515. If the potential of any masses has a constant value, V, through any finite portion, K, of space, unoccupied by matter, it is equal to V through every part of space which can be reached in any way without passing through any of those masses : a very remarkable proposition, due to Gauss. For, if the potential differ from V in space contiguous to K, it must ($ 513) be greater in some parts and less in others.

From any point C within K, as centre, in the neighbourhood of a place where the potential is greater than V, describe a spherical surface not large enough to contain any part of any of the attracting masses, nor to include any of the space external to K except such as has potential greater than V. But this is impossible, since we have just seen (§ 514) that the mean potential over the spherical surface must be V. Hence the supposition that the potential is greater than V in some places and less in others, contiguous to K and not including masses, is false.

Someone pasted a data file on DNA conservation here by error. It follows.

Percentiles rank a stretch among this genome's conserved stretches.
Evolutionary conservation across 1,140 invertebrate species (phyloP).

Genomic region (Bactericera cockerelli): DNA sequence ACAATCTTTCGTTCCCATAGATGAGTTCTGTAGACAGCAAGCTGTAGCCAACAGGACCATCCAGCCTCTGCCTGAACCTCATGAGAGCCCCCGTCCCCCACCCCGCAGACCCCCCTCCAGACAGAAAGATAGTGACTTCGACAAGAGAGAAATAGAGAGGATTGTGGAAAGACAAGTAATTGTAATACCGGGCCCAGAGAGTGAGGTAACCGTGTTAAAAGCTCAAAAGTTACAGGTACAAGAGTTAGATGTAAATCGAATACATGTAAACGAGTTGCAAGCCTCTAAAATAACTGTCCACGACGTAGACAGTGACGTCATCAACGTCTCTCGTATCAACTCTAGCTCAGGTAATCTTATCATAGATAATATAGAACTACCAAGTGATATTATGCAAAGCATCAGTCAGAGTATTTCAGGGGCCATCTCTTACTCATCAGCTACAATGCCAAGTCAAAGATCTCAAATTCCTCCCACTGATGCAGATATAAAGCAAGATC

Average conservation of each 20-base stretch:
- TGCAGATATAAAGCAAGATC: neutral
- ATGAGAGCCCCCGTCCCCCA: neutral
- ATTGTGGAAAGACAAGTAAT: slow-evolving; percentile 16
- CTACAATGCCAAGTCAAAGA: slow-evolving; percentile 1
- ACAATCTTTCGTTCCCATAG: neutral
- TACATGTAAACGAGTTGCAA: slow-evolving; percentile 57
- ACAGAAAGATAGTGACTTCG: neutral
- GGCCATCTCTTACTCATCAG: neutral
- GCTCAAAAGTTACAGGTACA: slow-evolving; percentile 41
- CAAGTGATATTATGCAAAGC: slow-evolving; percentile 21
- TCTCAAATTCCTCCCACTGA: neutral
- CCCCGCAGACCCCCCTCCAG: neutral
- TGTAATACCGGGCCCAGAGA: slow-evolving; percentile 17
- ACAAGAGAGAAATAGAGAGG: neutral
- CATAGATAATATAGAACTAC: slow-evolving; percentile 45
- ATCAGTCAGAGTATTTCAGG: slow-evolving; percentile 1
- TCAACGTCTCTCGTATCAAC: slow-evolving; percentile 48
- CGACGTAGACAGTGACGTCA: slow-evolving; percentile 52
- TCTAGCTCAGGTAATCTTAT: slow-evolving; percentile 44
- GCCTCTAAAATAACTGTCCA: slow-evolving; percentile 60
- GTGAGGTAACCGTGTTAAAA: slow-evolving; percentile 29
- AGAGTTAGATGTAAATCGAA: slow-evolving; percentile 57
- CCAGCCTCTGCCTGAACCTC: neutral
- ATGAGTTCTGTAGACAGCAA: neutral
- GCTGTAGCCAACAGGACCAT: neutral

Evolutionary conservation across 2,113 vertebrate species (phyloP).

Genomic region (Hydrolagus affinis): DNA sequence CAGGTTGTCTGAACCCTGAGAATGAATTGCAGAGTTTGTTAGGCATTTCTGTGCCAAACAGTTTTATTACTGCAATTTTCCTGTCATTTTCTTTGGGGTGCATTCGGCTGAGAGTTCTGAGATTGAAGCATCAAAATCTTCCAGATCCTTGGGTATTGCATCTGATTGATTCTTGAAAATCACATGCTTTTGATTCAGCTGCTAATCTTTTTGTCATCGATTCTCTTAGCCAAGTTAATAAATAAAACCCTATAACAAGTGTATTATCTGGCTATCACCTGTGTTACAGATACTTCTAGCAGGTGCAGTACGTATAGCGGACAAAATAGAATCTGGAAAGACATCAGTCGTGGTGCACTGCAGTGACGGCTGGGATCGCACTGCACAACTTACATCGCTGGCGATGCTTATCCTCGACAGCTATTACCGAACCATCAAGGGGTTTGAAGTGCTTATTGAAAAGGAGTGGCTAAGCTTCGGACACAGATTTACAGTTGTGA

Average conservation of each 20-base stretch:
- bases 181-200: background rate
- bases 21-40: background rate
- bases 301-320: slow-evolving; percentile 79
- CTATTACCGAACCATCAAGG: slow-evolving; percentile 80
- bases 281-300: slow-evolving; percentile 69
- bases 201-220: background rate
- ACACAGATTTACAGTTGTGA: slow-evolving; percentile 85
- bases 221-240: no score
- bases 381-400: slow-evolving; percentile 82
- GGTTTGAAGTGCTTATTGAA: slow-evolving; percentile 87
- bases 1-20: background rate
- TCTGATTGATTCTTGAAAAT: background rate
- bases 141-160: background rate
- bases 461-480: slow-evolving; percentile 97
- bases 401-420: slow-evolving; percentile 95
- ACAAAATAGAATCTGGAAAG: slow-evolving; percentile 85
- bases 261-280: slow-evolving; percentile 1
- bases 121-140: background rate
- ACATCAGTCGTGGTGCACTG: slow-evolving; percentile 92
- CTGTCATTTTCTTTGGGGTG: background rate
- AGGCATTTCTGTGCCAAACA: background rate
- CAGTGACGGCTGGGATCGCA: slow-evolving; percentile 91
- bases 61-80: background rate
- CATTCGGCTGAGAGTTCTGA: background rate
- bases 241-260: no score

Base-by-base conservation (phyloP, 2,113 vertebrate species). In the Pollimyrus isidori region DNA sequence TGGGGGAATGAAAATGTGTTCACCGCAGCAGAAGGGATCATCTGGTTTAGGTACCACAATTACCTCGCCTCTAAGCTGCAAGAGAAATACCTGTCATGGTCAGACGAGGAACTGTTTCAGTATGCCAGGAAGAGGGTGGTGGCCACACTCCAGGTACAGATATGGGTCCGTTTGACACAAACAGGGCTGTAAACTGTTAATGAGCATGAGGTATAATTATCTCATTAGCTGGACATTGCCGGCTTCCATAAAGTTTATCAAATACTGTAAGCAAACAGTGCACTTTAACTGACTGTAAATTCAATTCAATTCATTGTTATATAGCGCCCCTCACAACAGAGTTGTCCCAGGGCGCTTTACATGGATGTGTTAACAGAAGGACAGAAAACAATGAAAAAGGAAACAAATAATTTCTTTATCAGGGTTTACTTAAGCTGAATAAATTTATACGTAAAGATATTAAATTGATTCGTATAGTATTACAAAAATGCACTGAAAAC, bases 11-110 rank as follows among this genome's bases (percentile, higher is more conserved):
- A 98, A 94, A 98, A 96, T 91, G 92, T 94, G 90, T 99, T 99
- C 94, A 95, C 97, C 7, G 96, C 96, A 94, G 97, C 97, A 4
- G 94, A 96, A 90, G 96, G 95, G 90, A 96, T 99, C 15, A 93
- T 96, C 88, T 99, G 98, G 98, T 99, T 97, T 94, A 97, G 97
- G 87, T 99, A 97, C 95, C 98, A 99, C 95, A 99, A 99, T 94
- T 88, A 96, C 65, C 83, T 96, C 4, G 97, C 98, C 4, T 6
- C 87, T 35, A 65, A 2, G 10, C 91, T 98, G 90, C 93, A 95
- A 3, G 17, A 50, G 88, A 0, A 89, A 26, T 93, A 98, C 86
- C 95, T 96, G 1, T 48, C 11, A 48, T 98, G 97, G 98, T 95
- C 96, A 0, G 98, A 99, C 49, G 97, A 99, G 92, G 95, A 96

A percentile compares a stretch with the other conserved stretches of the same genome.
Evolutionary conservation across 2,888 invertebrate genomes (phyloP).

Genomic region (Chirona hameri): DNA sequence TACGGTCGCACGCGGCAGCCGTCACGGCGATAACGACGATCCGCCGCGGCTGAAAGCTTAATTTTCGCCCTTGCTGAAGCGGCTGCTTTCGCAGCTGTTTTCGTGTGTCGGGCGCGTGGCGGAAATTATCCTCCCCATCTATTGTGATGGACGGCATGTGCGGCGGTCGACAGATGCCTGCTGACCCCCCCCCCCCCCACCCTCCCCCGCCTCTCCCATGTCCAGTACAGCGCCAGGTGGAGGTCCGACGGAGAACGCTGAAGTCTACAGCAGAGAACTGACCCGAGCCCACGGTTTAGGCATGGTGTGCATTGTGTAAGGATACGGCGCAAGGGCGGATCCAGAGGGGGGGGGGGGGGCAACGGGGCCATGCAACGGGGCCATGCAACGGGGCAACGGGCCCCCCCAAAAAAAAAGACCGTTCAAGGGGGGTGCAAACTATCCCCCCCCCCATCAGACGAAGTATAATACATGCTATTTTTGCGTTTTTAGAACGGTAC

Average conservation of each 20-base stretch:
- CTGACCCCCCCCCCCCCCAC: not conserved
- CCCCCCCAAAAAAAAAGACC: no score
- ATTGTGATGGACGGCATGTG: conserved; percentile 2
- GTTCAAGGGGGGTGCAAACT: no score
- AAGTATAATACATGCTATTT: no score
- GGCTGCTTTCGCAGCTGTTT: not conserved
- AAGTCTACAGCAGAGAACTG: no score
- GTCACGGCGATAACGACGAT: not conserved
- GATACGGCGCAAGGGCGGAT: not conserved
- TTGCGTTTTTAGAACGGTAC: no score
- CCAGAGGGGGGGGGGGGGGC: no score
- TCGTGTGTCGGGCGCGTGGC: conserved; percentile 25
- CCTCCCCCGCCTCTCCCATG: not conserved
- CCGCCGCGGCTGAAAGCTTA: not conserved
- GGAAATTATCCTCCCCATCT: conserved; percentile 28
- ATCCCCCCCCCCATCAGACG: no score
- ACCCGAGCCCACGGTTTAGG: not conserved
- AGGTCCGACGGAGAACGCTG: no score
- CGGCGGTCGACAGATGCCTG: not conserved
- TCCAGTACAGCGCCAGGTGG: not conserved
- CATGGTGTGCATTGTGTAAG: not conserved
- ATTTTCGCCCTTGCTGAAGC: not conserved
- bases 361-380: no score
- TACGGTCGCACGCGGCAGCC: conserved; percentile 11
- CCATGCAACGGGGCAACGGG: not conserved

516. Similarly we see that in any case of symmetry round an axis, if the potential is constant through a certain finite distance, however short, along the axis, it is constant throughout the whole space that can be reached from this portion of the axis, without crossing any of the masses.

517. Let S be any finite portion of a surface, or complete closed surface, or infinite surface, and let E be any point on S. (a) It is possible to distribute matter over S so as to produce potential equal to F(E), any arbitrary function of the position of E, over the whole of S. (6) There is only one whole quantity of matter, and one distribution of it, which can satisfy this condition. For the proof of